The Lincoln Castle was a great improvement on the other paddle steamers when she came into service in 1941, and was much loved by the time she was replaced by a more economical diesel-powered ferry in 1978. For a short time she was grounded on the beach at Hessle as a restaurant – where I went for afternoon tea – and later in the same role in Grimsby. By 2009 her condition had deteriorated and after attempts to preserve the ship failed was scrapped in 2010.

I travelled across on the ferry a couple of times, took a few pictures in New Holland and took the ferry back. It was a good family outing, particularly for our two young boys as the ship had been constructed to give passengers a good view of the engine room and steam engine.

Old Harbour, Hull  77hull045
Old Harbour, Hull 1977

You can still walk beside the River Hull in the Old Town, and it remains an interesting walk, but back in the 1970s there was still some commercial activity, and at the right times of the tide vessels would pass up or down past these largely redundant barges, moored here three deep.

This was the original harbour of Hull, before the docks were built, though there were many wharves upstream both in Hull and further north to Beverley and beyond, and the river remains navigable. Although traffic had dropped markedly there were still a number of industrial sites still using the river in the 1970s and into the present century.

Old Town, Hull 77hull047
Old Town, Hull 1977

Wooden crates were being burnt in a bin down an alley and producing an almost comic book head of flame, a beacon in the shadow of the alley. Flames are always something of a challenge for photography, generally resulting in burned out highlights that have nothing to do with their temperature but simply their intensity. I was surprised that transparency film with its very limited exposure range handled this so well, more I think a matter of luck than expertise.

Terrace, Hull 81-Hull-003
Terrace, Hull 1981

Widely publicised as a “fairytale wedding” and the “wedding of the century”, the marriage Prince Charles and Lady Diana Spencer on Wednesday 29 July 1981 clearly caught the imagination of many in Hull, and I photographed some of the decorations painted on derelict buildings and here on a typical Hull “terrace’, though I cannot remember its location.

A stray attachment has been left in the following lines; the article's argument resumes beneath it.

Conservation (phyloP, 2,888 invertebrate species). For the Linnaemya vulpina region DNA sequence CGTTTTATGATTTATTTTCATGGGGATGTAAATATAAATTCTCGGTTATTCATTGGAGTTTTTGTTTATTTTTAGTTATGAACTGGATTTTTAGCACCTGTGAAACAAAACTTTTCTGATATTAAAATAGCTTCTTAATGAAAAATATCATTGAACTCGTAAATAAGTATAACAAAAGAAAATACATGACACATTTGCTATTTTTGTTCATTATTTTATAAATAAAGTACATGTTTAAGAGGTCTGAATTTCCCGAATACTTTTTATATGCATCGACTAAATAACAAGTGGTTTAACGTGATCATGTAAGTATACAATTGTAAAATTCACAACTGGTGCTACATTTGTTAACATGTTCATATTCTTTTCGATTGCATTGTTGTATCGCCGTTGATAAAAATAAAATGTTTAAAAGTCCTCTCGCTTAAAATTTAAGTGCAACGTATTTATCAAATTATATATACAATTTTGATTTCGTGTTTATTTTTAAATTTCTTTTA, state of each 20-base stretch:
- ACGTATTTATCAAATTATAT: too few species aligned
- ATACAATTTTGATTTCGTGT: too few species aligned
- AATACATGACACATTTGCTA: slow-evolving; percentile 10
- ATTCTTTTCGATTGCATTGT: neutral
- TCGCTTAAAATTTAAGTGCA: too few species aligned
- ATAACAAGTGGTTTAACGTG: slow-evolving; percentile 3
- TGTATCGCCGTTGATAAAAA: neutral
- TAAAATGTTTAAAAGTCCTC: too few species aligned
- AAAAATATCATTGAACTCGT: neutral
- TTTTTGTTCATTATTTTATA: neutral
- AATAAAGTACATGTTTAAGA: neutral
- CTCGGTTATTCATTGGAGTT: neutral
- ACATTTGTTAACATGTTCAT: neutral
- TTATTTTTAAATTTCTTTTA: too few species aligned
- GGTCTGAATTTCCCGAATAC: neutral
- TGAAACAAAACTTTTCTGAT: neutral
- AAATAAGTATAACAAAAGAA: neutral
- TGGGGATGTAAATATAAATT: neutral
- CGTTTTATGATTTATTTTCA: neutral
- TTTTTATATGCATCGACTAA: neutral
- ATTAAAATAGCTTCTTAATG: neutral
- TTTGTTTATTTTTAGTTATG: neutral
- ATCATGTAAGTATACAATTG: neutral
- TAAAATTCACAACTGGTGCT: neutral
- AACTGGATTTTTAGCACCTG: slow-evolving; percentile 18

Many of Hull’s roads have these short pedestrian terraces at right angles to the main street to pack more houses into a small area. Not all have such neatly maintained fences and gardens, but almost all are too narrow for them to have been converted to take cars.

The black cat halfway down the street didn’t bring the unhappy couple much luck.

Wincolmlee, Hull 80hull087
Wincolmlee, Hull 1980

Wincolmlee runs roughly parallel to the River Hull, on the road side of the wharves along its west bank, from the north of the Old Town up to Air St, a little over a mile. Lime St, runs in the same way on the east side of the river a little less than half the distance.

Much of Hull’s industry involved agricultural oils and there were storage tanks on both sides of the river. I think these colour-coded pipes probably linked some of them, but what attracted me as well as their colours were the clouds of steam.

Scott warehouse, Hull 80hull088
Scott warehouse, Hull 1980

Hull’s unlisted riverside properties have largely been demolished with some notable losses. But John A Scott’s warehouse in Alfred Gelder St was converted to flats around 1980, the work going on while I took this picture involving making windows in what had been a largely or entirely blank wall.

It isn’t in itself a very exciting building, but it’s river frontage now fits better with the listed building immediately downstream than a new build.

Quite a few buildings in the industrial area around Wincolmlee which in areas of higher property values – such as London – would have been converted to luxury flats have simply been demolished or are still largely derelict. But the area has perhaps been given a boost by the ‘Bankside Gallery’ of graffiti which sprang up following the intervention by Banksy.

Mud, Hull 80hull090
Mud, Hull 1980

I’m unsure as the the actual location or date of this picture – one of the great majority of my slides which lack any captioning. But it is certainly one of Hull’s docks, almost certainly Humber Dock, Railway Dock or Humber Dock Basin. The reflections in the wet mud give some clues, but not enough for me to be sure.

These docks close to the centre of the city had been unused for some years and were all heavily silted with Humber mud. Considerable dredging was required to make Humber Dock usable as Hull Marina, which opened in 1983.

S Not W, Hull 80hull091
S Not W, Hull 1980

I deliberately cropped the message which I think was written on the wooden side of a dockside shed to give the rather enigmatic message ‘S NOT W’. Unfortunately I can no longer remember the entire text, though the letter after W is clearly E, and not as I hoped A for an anti-war slogan.

The saturated red which attracted me, at least in part because it matched the colour of the painted letters, was the roof of a car.

British Extracting Co Ltd, Hull 80hull089
British Extracting Co Ltd, Hull 1980